June 2nd, 2016
The first few weeks of being a research assistant have been hectic! We’ve done a combination of training and self-directed learning. Brent and I started off with two days of a first-aid refresher course with the rest of the team: Rob, Nathan, and Jason.
We dove into training and read a lot to learn about the Superior Streams project. After spending a couple days inside reading past reports and equipment manuals, we went out on a beautiful Friday afternoon to the McIntyre River on Lakehead’s campus, where we experimented in the water with equipment so we could familiarize ourselves with it before any actual field work.
After we collected quantitative flow, pH, and dissolved oxygen measurements, we acquired some qualitative measurements. Brent, Nathan, and I caught a couple crayfish, noticed a few dragonfly nymphs, and tried to wrangle some sucker fish. Unfortunately, we didn’t get close enough to actually catch any.
The following week was spent in the office. Brent worked on field health and safety policies and procedures. I began creating a website for future awareness and event promotion, and researched seedlings to be ordered for remediation projects later this summer. This involved networking with connections to try and find local tree and shrubs sources, but ultimately we settled on a supplier in Manitoba.
This past Monday, I got the new website under our own domain. I have spent a lot of time learning about website creation, formatting and organizing web content, and incorporating pictures, blog posts, widgets, and so much more. Visit us at superiorstreams.infosuperior.com and check out what we’ve got so far!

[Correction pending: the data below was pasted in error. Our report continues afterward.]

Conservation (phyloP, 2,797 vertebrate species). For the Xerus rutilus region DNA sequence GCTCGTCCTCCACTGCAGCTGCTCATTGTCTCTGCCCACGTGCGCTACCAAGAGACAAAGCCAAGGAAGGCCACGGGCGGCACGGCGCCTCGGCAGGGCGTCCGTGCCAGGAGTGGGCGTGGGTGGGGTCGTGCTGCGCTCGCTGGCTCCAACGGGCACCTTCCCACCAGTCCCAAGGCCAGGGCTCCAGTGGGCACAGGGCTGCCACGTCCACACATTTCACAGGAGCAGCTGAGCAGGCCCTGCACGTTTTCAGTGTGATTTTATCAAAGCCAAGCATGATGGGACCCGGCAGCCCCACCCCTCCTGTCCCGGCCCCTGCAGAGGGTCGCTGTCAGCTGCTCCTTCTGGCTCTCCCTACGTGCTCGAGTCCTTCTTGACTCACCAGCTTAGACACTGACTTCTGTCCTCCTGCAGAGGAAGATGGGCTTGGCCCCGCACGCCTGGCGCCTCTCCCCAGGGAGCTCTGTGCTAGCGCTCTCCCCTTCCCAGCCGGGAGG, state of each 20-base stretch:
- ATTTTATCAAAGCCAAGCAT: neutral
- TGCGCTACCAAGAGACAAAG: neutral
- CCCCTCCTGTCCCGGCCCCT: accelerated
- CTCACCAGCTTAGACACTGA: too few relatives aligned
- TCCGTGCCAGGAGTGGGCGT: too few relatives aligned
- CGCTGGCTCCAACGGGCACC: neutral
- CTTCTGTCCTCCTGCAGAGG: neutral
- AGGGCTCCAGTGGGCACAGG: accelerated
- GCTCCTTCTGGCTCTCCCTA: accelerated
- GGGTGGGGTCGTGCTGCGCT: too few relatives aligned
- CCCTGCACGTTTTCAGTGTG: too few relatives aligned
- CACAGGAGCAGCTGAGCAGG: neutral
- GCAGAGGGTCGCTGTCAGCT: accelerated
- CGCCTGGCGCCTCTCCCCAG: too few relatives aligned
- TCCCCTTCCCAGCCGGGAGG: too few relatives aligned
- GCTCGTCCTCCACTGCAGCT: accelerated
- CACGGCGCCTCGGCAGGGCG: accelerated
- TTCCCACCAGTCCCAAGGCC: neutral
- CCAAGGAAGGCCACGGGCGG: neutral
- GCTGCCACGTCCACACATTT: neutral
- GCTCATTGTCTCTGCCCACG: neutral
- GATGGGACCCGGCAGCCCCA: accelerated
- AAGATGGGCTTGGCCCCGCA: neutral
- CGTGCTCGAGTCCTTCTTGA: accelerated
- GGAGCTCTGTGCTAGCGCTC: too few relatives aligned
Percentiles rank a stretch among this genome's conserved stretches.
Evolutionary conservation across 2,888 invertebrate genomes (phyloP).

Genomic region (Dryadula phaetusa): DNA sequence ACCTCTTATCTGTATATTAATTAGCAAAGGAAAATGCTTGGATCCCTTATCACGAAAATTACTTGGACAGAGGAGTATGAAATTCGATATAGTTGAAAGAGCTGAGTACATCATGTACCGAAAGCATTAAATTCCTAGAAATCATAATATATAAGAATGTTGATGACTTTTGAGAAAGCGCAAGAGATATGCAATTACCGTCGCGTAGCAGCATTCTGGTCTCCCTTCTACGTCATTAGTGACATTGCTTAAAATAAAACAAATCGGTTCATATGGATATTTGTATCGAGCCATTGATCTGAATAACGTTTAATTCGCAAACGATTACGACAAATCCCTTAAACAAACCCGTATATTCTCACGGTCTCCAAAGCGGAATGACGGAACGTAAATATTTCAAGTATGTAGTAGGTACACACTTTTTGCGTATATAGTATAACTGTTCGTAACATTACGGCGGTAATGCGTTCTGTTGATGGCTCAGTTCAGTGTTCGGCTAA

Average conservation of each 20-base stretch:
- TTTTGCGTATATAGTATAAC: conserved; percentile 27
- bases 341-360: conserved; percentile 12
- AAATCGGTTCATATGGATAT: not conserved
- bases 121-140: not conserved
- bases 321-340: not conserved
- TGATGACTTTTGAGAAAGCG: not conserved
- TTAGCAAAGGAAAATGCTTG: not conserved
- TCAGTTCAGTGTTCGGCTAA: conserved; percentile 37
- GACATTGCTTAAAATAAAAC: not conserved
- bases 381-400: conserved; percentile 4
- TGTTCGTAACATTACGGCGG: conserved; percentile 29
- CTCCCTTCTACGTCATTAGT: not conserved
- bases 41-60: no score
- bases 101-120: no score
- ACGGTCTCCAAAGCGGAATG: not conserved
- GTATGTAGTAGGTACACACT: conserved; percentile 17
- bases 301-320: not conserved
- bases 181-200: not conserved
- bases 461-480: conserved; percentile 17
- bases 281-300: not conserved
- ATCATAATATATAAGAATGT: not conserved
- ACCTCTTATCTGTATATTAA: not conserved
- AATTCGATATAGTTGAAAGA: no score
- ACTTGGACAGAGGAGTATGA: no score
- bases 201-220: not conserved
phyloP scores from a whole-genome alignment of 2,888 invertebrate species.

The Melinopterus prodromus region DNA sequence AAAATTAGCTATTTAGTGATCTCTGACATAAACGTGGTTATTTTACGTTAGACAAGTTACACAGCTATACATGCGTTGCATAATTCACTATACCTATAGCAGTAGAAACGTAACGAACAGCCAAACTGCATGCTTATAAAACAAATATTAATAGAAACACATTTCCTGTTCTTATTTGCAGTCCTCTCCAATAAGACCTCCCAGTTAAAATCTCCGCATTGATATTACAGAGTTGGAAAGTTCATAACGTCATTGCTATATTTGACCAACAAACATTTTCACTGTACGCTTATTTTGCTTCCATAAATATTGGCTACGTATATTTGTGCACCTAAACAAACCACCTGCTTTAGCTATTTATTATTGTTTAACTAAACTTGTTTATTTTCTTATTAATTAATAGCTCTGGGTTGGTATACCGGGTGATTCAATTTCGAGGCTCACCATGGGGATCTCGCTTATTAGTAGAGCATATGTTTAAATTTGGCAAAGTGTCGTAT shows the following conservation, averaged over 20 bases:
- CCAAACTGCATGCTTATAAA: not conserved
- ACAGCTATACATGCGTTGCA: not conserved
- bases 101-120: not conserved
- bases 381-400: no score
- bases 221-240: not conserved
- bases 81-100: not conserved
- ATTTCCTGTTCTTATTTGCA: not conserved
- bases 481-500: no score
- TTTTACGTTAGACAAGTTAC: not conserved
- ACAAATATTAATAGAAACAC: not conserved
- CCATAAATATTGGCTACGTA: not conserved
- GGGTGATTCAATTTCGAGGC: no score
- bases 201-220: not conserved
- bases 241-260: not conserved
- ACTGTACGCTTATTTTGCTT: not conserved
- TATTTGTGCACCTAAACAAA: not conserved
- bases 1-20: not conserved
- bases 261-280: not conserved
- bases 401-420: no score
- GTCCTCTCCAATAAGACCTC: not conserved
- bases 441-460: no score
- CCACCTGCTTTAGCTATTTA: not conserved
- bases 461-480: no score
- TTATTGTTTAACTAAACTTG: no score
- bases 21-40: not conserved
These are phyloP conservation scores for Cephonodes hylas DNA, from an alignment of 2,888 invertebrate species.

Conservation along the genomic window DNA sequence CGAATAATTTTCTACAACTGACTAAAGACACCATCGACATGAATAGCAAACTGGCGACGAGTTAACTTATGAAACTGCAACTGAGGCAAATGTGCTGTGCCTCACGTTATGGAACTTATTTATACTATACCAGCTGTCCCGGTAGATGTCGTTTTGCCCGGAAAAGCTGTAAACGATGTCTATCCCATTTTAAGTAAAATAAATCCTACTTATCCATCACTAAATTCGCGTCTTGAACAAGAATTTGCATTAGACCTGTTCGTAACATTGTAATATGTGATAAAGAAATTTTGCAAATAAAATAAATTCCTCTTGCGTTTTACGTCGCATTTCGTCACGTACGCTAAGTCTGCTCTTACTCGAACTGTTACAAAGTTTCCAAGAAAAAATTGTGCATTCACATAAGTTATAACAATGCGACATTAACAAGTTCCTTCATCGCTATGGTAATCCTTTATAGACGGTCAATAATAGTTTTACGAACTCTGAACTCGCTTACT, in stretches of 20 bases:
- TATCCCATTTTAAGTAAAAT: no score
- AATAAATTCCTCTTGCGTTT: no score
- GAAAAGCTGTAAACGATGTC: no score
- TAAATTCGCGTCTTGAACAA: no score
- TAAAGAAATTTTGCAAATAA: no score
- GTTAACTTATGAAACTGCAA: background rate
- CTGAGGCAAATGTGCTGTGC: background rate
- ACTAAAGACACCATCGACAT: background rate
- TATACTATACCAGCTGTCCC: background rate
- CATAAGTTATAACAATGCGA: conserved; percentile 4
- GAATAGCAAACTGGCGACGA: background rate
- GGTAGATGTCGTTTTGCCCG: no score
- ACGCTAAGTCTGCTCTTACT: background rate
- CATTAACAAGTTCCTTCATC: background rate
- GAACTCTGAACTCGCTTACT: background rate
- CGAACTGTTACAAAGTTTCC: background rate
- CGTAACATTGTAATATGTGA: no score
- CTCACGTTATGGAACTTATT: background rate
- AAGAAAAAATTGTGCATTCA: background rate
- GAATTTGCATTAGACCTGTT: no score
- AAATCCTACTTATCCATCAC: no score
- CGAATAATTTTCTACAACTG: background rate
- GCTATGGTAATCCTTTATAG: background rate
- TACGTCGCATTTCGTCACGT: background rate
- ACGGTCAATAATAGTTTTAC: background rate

June 16th, 2016
Since my last update, I’ve been busy. I’ve spent a couple days in the field, had several meetings, and made many plans for the near future.
One of my field days I spent exploring McVicar Creek for the first time. Before heading out into the field, I scoped out locations of previous restoration sites, intersections with roads where parking was available, and paths along the stream on Google maps. Camera in one hand, notepad in the other, I set out to explore the mouth of McVicar Creek at Lake Superior’s shoreline. As the location of multiple restoration projects, human effect on the stream was evident just by walking through it. There were minimal buffers before the industrial lots begin, as well as man-made paths and some destruction present.
Down at the lake, you can see the fishermen’s’ paths and attempts at restoration. Much seems to have failed, however; my guess would be due to the lack of topsoil on the riprap. This makes the plant’s root try to dig deeper for stability, but scratches or destroys the roots when the ground shifts in freeze and thaw processes in the spring and fall. Further upstream, there was evidence of littering and pollution. I found a needle (still in packaging, unused), just laying on some rocks not a metre away from the water’s edge. Many of the lawns of properties were mowed right to the stream.